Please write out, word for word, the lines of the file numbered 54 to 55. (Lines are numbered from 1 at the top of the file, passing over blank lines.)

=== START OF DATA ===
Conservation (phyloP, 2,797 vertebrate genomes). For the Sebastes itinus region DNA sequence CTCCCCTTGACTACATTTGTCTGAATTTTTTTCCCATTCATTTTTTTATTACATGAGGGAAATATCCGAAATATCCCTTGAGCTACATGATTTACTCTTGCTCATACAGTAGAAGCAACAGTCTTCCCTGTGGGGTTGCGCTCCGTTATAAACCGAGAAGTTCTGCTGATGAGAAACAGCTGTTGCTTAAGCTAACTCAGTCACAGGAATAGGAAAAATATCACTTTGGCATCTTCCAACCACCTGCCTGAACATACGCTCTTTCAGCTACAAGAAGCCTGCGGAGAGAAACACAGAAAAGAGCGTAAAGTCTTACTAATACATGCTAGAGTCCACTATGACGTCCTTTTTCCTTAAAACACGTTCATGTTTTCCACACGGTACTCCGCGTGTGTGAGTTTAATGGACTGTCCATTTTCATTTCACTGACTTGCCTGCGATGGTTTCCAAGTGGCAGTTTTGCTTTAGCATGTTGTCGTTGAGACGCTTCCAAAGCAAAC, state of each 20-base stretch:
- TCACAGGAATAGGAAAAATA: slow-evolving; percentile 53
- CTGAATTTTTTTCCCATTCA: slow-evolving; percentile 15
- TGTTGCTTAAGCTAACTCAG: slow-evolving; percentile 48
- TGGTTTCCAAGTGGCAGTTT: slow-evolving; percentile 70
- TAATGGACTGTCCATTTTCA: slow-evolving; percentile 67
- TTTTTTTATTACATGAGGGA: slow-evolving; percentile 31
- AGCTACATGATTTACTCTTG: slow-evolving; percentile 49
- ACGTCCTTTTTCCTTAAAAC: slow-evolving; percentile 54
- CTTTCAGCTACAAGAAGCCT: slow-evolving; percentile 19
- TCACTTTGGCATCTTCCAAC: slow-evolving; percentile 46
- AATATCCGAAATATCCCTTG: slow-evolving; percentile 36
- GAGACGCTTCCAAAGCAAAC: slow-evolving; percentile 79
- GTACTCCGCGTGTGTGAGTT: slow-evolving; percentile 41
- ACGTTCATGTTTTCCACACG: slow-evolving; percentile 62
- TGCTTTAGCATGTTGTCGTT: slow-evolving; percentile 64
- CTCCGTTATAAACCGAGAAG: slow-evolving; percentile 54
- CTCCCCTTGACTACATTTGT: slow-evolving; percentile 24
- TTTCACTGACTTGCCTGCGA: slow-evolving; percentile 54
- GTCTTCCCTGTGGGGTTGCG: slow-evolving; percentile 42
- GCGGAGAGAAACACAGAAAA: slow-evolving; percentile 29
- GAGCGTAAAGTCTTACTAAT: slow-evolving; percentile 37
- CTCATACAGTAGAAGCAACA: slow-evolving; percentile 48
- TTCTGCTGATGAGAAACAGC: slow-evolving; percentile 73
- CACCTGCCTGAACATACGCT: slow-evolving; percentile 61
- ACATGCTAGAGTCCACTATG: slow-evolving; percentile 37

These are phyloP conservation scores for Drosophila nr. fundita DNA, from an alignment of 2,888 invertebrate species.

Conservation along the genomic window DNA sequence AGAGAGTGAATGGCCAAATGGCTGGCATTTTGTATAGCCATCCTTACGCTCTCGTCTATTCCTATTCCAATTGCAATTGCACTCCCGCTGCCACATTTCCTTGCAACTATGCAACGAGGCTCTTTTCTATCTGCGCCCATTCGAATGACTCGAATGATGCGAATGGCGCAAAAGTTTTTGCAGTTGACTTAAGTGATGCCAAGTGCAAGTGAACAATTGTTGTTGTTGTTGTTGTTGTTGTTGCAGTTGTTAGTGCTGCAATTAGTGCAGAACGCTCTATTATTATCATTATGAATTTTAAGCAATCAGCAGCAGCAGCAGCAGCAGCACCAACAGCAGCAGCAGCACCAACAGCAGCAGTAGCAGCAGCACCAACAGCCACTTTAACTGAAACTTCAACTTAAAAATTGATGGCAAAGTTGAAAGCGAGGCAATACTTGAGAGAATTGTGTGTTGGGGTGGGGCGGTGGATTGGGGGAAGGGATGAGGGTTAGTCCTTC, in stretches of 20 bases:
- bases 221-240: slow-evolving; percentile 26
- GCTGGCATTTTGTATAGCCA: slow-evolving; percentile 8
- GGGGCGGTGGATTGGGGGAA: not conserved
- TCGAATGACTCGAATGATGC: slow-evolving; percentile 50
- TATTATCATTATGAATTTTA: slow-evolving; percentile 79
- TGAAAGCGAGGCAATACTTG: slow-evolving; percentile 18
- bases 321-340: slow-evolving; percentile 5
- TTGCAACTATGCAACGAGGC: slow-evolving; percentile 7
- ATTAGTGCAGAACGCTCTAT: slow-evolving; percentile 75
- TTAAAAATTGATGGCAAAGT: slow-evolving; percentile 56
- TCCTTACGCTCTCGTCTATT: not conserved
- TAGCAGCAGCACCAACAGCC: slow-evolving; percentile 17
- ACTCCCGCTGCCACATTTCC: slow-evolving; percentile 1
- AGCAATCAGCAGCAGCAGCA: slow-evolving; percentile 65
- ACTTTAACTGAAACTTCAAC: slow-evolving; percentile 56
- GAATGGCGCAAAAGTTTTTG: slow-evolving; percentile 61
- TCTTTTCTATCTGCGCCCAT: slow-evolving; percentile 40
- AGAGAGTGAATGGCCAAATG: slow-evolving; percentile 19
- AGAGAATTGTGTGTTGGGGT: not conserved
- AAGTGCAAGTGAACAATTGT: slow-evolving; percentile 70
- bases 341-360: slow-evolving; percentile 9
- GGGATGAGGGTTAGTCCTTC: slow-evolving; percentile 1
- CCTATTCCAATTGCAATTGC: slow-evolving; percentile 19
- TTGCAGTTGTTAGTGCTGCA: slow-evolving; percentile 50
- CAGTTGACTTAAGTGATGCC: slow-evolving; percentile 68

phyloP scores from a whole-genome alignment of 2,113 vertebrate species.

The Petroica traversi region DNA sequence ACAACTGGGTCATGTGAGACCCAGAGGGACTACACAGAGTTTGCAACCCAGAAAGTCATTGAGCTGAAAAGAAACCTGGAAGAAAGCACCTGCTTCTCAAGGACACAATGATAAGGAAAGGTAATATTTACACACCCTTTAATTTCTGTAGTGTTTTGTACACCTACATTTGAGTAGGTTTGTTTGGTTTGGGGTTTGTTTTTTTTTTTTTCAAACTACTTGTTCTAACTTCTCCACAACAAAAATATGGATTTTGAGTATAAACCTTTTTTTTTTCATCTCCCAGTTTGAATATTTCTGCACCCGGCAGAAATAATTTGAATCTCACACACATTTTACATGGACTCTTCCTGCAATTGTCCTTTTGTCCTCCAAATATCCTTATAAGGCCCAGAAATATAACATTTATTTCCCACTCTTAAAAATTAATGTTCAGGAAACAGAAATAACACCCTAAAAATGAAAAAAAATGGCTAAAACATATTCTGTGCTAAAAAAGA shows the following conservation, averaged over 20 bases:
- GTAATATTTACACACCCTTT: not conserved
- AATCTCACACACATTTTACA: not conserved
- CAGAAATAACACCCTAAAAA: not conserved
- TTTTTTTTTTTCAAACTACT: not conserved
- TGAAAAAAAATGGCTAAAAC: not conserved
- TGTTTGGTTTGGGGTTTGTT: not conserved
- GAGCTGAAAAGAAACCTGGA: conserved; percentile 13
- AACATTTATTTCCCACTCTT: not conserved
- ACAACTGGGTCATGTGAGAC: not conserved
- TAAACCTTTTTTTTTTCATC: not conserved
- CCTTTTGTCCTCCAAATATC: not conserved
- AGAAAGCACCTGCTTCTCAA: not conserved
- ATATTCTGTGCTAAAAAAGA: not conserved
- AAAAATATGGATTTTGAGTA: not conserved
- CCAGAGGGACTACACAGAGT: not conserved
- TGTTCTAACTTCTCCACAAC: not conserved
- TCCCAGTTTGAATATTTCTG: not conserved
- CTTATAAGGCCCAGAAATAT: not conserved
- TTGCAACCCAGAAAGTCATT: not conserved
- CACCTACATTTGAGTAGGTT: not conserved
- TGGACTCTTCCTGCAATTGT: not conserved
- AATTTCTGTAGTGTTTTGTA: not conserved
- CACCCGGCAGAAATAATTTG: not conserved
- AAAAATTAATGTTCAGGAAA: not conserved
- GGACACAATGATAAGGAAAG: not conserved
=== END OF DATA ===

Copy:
phyloP scores from a whole-genome alignment of 2,113 vertebrate species.

The Petroica traversi region DNA sequence ACAACTGGGTCATGTGAGACCCAGAGGGACTACACAGAGTTTGCAACCCAGAAAGTCATTGAGCTGAAAAGAAACCTGGAAGAAAGCACCTGCTTCTCAAGGACACAATGATAAGGAAAGGTAATATTTACACACCCTTTAATTTCTGTAGTGTTTTGTACACCTACATTTGAGTAGGTTTGTTTGGTTTGGGGTTTGTTTTTTTTTTTTTCAAACTACTTGTTCTAACTTCTCCACAACAAAAATATGGATTTTGAGTATAAACCTTTTTTTTTTCATCTCCCAGTTTGAATATTTCTGCACCCGGCAGAAATAATTTGAATCTCACACACATTTTACATGGACTCTTCCTGCAATTGTCCTTTTGTCCTCCAAATATCCTTATAAGGCCCAGAAATATAACATTTATTTCCCACTCTTAAAAATTAATGTTCAGGAAACAGAAATAACACCCTAAAAATGAAAAAAAATGGCTAAAACATATTCTGTGCTAAAAAAGA shows the following conservation, averaged over 20 bases: